Detective Randle asked Beasley if there were any weapons or narcotics inside the vehicle and received a negative answer. Detective Anderson then performed an outer clothing pat search and discovered a handgun in Beasley's front waistband.

         Detective Randle testified at the June 5, 2019 hearing on this matter, further developing the factual record. Detective Randle's demeanor during the hearing suggests he was doing his best to recount the facts as accurately as he could remember them. Though Beasley's counsel conducted effective cross-examination and even obtained a concession, which, read out of context, could call into question Detective Randle's truthfulness, the Court finds Detective Randle credible.

         Detective Randle has significant law enforcement experience, having spent seven years as a police officer and six more years working for the Lake County, Indiana jail. More recently, in January of 2018, he started working for the Lake County Sheriff's Department High Crimes Unit, which operates in certain areas of Lake County known for violent crimes, narcotics sales, and gang activity. Detective Randle was patrolling an area of Gary, Indiana, known as the “Bronx” when he conducted a traffic stop on the car Beasley was driving.

         After approaching Beasley's vehicle, Detective Randle testified that he stood directly behind the front driver's side door and asked the driver, Beasley, to roll down the car's window. Beasley used his left hand to roll down the car window. After rolling down the window, Beasley placed his left hand on his pants and held it there tight against his body. Beasley's left hand would remain in this location, at times unnaturally so, from this time until Beasley was told to put his hands on his head after being ordered out of the vehicle.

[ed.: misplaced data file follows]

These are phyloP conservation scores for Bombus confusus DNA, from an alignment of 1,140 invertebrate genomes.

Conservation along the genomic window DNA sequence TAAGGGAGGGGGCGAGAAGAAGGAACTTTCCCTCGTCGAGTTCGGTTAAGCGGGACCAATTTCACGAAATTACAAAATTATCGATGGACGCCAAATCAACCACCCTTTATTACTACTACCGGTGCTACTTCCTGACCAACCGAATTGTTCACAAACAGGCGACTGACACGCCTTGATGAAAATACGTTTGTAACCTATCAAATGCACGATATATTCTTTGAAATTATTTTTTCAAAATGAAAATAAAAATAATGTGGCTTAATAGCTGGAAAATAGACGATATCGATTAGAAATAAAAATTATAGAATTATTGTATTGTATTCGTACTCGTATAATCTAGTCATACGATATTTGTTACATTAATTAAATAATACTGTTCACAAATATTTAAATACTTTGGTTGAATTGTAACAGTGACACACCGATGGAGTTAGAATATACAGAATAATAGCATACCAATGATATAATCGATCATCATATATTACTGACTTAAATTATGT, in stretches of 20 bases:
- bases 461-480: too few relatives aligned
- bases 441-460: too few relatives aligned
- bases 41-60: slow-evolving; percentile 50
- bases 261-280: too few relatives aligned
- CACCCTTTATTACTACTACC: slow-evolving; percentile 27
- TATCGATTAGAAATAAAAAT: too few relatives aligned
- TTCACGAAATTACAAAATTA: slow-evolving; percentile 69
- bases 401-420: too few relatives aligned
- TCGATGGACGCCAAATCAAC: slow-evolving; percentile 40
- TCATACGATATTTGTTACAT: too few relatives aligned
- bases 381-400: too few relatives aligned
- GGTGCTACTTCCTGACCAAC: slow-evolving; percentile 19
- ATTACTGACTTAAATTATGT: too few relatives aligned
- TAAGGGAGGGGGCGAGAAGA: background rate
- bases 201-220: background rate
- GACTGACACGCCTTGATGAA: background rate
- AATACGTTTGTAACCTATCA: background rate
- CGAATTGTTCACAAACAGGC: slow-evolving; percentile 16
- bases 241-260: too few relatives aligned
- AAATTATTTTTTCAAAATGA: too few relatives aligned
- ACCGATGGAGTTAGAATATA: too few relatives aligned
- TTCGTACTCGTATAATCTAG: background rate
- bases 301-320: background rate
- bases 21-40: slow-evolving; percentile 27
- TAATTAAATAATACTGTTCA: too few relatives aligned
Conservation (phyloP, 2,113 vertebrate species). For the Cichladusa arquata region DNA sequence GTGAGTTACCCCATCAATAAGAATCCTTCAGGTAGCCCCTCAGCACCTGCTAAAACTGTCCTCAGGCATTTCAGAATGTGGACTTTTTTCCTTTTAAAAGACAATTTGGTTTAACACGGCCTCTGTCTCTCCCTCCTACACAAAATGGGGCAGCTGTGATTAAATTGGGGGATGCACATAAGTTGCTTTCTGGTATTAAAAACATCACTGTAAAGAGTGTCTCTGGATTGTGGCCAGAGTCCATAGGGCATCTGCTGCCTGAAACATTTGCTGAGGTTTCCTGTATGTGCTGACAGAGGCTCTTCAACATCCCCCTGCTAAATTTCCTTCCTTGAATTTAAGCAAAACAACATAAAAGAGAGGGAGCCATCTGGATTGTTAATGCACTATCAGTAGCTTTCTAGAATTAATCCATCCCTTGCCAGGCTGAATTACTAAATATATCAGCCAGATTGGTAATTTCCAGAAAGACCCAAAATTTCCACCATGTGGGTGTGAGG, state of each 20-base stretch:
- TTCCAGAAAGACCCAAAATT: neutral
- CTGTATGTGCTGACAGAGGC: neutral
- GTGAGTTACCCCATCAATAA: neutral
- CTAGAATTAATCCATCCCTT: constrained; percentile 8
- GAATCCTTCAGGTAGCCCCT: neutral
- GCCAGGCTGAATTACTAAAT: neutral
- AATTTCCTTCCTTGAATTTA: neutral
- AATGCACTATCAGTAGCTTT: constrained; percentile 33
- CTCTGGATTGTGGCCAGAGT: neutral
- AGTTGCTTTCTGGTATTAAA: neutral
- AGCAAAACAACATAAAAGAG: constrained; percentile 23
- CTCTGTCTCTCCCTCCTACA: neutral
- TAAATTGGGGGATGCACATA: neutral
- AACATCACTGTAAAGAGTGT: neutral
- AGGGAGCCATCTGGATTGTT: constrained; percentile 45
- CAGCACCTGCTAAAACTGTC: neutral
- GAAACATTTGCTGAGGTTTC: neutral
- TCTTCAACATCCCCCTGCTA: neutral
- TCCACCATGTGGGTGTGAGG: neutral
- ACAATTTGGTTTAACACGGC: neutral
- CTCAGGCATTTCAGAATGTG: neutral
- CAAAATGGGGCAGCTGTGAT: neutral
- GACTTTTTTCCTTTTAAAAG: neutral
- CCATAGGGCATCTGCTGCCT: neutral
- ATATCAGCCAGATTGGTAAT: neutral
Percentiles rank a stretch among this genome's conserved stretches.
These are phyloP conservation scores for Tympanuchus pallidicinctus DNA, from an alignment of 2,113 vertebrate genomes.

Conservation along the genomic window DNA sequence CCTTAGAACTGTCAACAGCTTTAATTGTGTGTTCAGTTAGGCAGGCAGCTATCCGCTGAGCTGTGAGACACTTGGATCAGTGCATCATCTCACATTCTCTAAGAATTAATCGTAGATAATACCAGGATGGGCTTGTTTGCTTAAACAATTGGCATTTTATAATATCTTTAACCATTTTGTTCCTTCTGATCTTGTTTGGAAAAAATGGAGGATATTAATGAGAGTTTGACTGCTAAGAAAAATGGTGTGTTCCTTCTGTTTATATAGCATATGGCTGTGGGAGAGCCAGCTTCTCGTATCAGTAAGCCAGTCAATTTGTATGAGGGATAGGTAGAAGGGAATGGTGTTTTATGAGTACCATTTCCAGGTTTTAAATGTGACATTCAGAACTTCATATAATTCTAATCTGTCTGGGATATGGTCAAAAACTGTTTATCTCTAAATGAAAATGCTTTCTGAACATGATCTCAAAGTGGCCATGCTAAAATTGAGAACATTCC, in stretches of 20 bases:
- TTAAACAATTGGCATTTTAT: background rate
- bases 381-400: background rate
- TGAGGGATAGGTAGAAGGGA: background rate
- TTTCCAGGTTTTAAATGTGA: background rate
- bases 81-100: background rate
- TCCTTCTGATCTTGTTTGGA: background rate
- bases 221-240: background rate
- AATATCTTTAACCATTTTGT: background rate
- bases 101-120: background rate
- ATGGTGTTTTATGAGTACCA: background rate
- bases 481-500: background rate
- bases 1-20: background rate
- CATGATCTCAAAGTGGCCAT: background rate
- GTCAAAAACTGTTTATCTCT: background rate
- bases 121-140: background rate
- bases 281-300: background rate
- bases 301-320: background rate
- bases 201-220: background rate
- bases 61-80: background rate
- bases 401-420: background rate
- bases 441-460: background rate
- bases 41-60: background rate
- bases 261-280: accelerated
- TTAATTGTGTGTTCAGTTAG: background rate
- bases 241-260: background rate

The exact placement of Beasley's left hand was inquired into at great length at the hearing. On direct examination, Detective Randle described the placement of Beasley's left hand as being on his waist area, pants area, and his pocket area. On cross-examination, Detective Randle first described Beasley's left hand as being on his waist area and specifically noted that it was between his pocket and his waist area. Defense counsel then examined Detective Randle as to statements in the probable cause affidavit and incident report, in which Detective Randle described the placement of Beasley's hand as “on his left front pants pocket.” In these documents, Beasley's waistband is not mentioned. On further cross-examination, Detective Randle testified that his earlier statements contained in the probable cause affidavit, which defense counsel characterized as claiming Beasley's left hand was on his pocket, were true. Defense counsel's cross-examination led Detective Randle to say that his statements at the hearing, which defense counsel described as being that Beasley's hand was in his waistband, were not true. However, defense counsel's cross-examination leading to this “admission” that one of the statements ...